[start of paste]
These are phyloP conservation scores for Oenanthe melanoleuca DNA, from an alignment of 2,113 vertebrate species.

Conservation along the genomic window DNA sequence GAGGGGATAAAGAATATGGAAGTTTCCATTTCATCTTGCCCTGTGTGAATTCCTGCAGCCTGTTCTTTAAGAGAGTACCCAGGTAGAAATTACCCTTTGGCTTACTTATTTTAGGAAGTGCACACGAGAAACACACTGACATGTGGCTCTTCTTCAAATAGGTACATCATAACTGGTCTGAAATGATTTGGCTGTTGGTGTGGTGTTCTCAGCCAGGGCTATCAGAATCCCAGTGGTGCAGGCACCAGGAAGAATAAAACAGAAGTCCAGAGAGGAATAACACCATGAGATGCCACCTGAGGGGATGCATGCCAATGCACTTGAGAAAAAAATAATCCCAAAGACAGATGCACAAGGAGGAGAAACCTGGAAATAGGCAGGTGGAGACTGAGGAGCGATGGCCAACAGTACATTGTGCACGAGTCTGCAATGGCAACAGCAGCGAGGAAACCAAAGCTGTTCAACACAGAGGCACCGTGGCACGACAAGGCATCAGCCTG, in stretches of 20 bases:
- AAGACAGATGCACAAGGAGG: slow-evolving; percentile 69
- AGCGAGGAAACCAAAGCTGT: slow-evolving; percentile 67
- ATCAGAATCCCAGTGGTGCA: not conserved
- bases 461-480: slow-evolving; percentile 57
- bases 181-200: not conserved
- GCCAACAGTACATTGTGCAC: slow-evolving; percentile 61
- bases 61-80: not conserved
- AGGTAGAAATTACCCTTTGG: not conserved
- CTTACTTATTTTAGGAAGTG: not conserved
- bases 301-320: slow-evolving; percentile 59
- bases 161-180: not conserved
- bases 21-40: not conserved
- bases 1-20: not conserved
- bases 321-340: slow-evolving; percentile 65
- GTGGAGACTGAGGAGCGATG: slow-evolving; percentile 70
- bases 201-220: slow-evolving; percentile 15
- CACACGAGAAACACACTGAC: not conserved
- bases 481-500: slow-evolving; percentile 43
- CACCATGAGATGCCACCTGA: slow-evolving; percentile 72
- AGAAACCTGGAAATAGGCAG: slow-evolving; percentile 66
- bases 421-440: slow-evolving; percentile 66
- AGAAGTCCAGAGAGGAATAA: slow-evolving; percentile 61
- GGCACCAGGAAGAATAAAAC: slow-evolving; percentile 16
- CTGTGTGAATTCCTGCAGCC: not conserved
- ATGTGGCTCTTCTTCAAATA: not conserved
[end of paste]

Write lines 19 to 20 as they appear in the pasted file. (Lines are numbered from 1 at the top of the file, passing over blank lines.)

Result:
- CACACGAGAAACACACTGAC: not conserved
- bases 481-500: slow-evolving; percentile 43